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Title glow now shines on Raza, Yi

EUGENE — Casey Martin said the real postseason pressure for Oregon was during regional play when it needed a top-five finish in a 14-team field to qualify for the NCAA Men’s Golf Championships.

The Ducks delivered a second-place finish at the NCAA Tucson Regional, took a deep breath and then made a historic run at Eugene Country Club.

Oregon, the sixth seed, took down No. 3 LSU, No. 2 Illinois and No. 1 Texas en route to the school’s first national golf championship.

“It was real and it was significant,” Martin said of the home-course advantage after Wednesday’s dramatic 3-2 victory over the Longhorns. “It galvanizes everybody and gets you focused because it’s like, ‘We’ve got to perform.’”

The defending champions will lose individual medalist Aaron Wise, who is turning pro after a spectacular sophomore season, and senior Zach Foushee, who was 3-0 in match play. Brandon McIver, a key contributor to the team over the years, is also out of eligibility.

But two new stars were born on the national stage in junior Sulman Raza and freshman Edwin Yi.

Raza made the putt to clinch Oregon’s semifinal victory over Illinois on No. 18 and the walk-off birdie on the third playoff hole versus Taylor Funk in the final. The South Eugene graduate will be the face of the program in 2016-17.

“I’m still trying to grasp it and put my head around it,” Raza’s father, Farrukah, said as his son was being mobbed by teammates and fans on the 10th green. “He has been dreaming about this day for 12, 13 years. He prepares for this every single day, we’re talking about eight, nine hours a day. So what you saw was not just an accident, it was a preparation. ...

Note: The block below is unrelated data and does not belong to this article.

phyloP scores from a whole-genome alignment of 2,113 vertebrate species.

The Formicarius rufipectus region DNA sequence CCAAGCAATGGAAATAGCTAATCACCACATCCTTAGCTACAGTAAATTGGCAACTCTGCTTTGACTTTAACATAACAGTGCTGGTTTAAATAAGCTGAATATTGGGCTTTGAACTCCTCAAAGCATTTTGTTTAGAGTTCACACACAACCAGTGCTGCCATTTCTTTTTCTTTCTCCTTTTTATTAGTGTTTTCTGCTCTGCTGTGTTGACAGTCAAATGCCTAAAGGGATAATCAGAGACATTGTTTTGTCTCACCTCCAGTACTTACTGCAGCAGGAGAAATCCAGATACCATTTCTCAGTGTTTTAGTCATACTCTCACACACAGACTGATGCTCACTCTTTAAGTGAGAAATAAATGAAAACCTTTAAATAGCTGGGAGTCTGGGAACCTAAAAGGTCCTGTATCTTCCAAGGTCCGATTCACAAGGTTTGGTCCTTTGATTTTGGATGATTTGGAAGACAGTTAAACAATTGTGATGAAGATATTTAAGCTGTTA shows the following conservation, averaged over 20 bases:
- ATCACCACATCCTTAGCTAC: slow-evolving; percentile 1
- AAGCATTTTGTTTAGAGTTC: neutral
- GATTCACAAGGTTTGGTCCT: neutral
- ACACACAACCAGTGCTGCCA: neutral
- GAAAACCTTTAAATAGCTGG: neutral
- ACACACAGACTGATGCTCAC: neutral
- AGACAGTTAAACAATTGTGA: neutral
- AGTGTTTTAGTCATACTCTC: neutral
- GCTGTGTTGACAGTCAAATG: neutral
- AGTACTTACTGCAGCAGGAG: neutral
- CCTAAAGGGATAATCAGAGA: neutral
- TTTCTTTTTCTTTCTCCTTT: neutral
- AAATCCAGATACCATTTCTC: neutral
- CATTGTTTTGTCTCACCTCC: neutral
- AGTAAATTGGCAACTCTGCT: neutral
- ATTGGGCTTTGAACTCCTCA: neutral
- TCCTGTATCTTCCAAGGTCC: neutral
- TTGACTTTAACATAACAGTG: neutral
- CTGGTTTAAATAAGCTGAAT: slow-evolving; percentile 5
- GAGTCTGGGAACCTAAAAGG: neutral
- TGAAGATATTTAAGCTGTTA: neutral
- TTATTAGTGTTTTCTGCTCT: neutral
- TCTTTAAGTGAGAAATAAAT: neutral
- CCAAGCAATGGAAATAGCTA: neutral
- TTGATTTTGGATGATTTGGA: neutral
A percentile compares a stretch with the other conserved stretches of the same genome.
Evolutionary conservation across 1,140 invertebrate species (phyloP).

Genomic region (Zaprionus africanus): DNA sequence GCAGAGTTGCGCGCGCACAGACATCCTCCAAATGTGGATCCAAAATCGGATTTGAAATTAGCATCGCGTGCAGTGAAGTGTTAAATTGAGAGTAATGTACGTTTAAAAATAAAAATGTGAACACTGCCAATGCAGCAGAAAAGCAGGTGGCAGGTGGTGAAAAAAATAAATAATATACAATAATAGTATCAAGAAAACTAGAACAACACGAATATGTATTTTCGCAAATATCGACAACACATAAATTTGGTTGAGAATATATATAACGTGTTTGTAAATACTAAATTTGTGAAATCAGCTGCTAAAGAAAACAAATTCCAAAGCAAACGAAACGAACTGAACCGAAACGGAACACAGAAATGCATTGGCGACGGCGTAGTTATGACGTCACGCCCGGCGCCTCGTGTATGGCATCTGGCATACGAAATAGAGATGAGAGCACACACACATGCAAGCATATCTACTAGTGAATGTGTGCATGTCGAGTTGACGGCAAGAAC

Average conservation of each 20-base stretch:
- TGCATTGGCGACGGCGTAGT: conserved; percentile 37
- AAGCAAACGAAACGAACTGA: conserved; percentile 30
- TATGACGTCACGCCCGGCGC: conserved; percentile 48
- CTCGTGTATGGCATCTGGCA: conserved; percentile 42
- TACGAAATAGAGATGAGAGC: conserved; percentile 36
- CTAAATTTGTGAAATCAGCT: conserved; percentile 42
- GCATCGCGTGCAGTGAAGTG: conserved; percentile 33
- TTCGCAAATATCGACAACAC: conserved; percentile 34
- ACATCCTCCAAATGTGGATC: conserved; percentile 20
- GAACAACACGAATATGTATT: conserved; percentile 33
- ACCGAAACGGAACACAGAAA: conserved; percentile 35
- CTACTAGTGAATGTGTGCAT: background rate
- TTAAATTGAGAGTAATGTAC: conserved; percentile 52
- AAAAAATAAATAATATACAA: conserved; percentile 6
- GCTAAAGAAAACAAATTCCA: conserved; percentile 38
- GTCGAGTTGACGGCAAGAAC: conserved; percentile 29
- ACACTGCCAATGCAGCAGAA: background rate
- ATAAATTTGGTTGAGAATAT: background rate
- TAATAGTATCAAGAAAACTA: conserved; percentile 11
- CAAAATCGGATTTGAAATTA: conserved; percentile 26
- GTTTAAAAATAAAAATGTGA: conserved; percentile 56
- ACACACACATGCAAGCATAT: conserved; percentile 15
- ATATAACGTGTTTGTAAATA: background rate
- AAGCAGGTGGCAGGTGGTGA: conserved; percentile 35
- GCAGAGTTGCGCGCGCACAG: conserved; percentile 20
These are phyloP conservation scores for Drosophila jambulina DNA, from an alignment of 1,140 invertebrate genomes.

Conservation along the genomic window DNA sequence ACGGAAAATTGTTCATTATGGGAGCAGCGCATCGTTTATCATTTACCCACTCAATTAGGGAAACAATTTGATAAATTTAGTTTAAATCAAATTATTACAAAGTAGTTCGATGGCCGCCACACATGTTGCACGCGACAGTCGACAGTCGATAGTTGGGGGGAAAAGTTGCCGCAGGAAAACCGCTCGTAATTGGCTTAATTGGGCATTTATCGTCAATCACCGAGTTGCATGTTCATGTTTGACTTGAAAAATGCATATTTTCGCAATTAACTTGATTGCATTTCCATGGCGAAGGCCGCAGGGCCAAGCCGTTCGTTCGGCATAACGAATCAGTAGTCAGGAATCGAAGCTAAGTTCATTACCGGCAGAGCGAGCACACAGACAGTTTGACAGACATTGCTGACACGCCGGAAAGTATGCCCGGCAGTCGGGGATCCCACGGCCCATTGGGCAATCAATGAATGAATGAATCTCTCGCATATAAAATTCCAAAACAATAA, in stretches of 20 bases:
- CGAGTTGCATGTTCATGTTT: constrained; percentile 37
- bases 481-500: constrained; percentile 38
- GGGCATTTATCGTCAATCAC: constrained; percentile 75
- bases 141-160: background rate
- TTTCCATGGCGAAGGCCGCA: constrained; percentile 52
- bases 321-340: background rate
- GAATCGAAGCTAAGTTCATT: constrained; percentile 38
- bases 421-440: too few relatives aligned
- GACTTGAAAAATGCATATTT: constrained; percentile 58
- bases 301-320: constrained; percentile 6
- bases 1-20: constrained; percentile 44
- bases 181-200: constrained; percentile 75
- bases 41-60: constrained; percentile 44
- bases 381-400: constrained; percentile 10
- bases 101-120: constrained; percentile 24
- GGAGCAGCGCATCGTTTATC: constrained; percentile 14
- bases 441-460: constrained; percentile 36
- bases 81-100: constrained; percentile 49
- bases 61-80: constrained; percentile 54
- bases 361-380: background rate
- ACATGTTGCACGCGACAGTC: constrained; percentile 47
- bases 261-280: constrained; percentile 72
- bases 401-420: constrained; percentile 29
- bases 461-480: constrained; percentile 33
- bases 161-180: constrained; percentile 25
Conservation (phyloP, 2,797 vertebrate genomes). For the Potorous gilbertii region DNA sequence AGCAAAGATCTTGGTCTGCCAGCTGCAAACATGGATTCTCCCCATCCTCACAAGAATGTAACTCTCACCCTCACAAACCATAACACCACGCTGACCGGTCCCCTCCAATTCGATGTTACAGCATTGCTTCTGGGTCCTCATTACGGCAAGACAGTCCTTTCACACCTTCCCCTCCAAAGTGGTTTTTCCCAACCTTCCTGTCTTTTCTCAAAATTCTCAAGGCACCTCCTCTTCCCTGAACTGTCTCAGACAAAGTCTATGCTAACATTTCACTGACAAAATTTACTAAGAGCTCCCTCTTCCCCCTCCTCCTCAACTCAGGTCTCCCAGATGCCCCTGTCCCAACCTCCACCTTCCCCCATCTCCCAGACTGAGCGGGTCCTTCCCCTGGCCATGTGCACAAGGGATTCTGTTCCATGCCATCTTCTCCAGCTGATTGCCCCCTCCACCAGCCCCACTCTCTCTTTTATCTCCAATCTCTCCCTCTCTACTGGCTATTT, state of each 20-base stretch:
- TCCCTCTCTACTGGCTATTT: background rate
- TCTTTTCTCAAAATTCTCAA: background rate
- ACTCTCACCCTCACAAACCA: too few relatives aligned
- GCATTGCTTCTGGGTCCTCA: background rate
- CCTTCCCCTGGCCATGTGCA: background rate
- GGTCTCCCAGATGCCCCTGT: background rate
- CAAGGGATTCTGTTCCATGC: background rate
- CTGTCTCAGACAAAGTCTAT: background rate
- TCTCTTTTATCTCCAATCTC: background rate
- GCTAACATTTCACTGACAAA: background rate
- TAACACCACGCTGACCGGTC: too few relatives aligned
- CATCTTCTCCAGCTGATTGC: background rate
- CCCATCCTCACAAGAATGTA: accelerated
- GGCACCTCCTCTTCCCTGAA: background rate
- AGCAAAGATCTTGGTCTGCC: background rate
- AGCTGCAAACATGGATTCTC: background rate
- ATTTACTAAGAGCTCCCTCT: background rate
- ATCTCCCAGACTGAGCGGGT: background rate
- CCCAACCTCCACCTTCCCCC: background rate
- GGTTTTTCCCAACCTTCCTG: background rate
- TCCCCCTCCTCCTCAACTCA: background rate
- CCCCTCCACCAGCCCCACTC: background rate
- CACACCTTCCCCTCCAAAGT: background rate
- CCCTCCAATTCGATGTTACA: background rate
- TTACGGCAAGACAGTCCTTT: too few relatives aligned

“It will be very easy for him to prepare for the next competition. This was an unbelievable amount of pressure you’re talking about.

“So once he goes over this hurdle, it will be easy for him to prepare the next time.”

Yi came through with dominant wins over Illinois’ Edoardo Lipparelli (5 and 4) and Texas’ Gavin Hall (4 and 3) to give the Ducks early momentum in each round.

“I walked with him every hole (Wednesday),” Oregon assistant Van Williams said. “That kid just had a confidence and a swag I’ve never seen before. It was pretty special to see him do that.”

After putting his final match away early, Yi walked with the growing gallery almost anonymously, and still carrying his own bag. A few hours later during the championship celebration, fans were asking to take selfies with him.

“Obviously, I only came to college (this) year, so it’s big,” Yi said. “I feel like this is going to help my game a lot as an experienced player now.

“I’ll be a sophomore, so it’s cool. I really appreciate this kind of event.”

Oregon will also return junior Thomas Lim, a solid Pac-12 player who went 0-2-1 during NCAA match play while feeling under the weather.

Martin’s incoming recruiting class includes another local standout, Crescent Valley High’s Kevin Geniza, who won his third state championship last month, as well as Roberto Lebrija of Mexico City and Teddy Oitzman of Rancho Santa Fe, Calif.

The Ducks won’t be able to top winning individual and team national championships in front of their home fans, but the future of Martin’s program is in good shape.

“I think it can do a lot for Oregon golf,” Martin said of winning the school’s first non-track & field or cross country NCAA team title since 1939. “Obviously, you solidify yourself with the great programs because this is not easy to do.

“I mean, you can’t fake this. Certainly it gives us some credibility.”

Oregon's Sulman Raza celebrates after making the match-winning putt in his NCAA semifinal match. He later sank the putt that won the title. THE ASSOCIATED PRESS